All today's dailies unanimously lead with the arrest of Czech TV tycoon Vladimir Zelezny. Zelezny's story together with Tuesday's fall of Kabul plus the EU's annual evaluation report is also the dominating topic of most papers' commentaries.
The investigation of Mr. Zelezny's case, which has been dragging on for some time, is gradually changing into a TV drama, which is not unusual in the Czech judicial system, Mlada fronta Dnes writes. To produce a genuine catharsis and not some kind of cheap never-ending television story, the court has to act - and act really fast.
Mlada fronta Dnes also comments on the situation in Afghanistan, comparing the end of the Taliban's rule to the fall of Hitler. But Kabul is not Berlin and this time the war isn't over with the fall of the capital. However, the Taliban is not the target in this war, it's only an obstacle on the road to the main goal - Osama Bin Laden and his people. But the main enemy is terrorism. Therefore it is too early to declare victory, the paper concludes.
Victory also means responsibility, Pravo says in its commentary on the military successes in Afghanistan. World leaders, and many Czech politicians too, should remember that rousing calls to arms won't only bring them fame in the fight against terrorism but also a share of responsibility for the lives of civilians who may now, in a new political situation, find themselves at the mercy of the victors, Pravo says.
The paper also looks back on Monday's prevention of an attempted jailbreak in Prague and calls it a somewhat spurious victory not worth celebrating. A successful intervention is one thing, on the other hand there is the fact that prisoners in 11 different jails were able to communicate and organize themselves. That wouldn't have been possible without the assistance of corrupt prison guards, Pravo says and suggests the underlying cause is the widespread corruption in Czech society.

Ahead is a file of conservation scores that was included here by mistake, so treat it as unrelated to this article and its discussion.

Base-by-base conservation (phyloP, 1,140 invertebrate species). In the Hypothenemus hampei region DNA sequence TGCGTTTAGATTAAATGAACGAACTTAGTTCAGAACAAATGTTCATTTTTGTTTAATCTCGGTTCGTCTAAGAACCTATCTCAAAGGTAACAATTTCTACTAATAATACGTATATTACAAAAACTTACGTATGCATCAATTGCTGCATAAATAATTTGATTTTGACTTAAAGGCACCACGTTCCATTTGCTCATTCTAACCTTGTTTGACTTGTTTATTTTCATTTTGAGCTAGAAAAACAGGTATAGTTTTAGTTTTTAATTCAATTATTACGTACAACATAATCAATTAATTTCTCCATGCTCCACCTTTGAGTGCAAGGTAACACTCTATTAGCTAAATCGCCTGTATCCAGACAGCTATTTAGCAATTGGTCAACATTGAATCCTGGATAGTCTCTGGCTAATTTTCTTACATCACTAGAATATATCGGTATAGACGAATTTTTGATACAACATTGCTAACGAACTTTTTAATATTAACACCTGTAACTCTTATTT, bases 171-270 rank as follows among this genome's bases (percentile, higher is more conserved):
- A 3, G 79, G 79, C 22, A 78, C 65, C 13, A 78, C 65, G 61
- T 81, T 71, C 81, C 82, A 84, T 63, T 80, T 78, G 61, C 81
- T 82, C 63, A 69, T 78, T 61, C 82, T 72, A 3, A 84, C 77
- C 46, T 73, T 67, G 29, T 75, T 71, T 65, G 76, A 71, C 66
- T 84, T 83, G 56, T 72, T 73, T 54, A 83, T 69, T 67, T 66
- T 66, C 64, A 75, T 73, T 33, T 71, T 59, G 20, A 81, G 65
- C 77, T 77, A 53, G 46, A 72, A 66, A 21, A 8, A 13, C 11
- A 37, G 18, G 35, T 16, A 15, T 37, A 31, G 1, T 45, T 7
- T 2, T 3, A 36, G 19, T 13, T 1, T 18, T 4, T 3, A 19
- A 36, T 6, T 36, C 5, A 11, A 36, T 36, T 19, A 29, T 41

The Czech Republic needs to brace itself for the ageing of its citizens, Hospodarske noviny says in a report on the current trends in the Czech demographic structure. Although the state is prepared to cover a large proportion of the costs that this change is going to bring about, people themselves need to be aware of their share of responsibility for their own health and financial situation in old age, a very different attitude from what people were used to under the somewhat patronizing communist rule in the past.
Prazske Slovo draws attention to World Diabetes Day, celebrated annually on November 14th. In ten years, every fifth Czech citizen might suffer from the disease. Nobody is able to explain why the number of patients is increasing so dramatically. In the 10-million Czech nation, 655 thousand people are currently being treated for the disease. The percentage of the population suffering from diabetes has tripled since 1975, the paper says.
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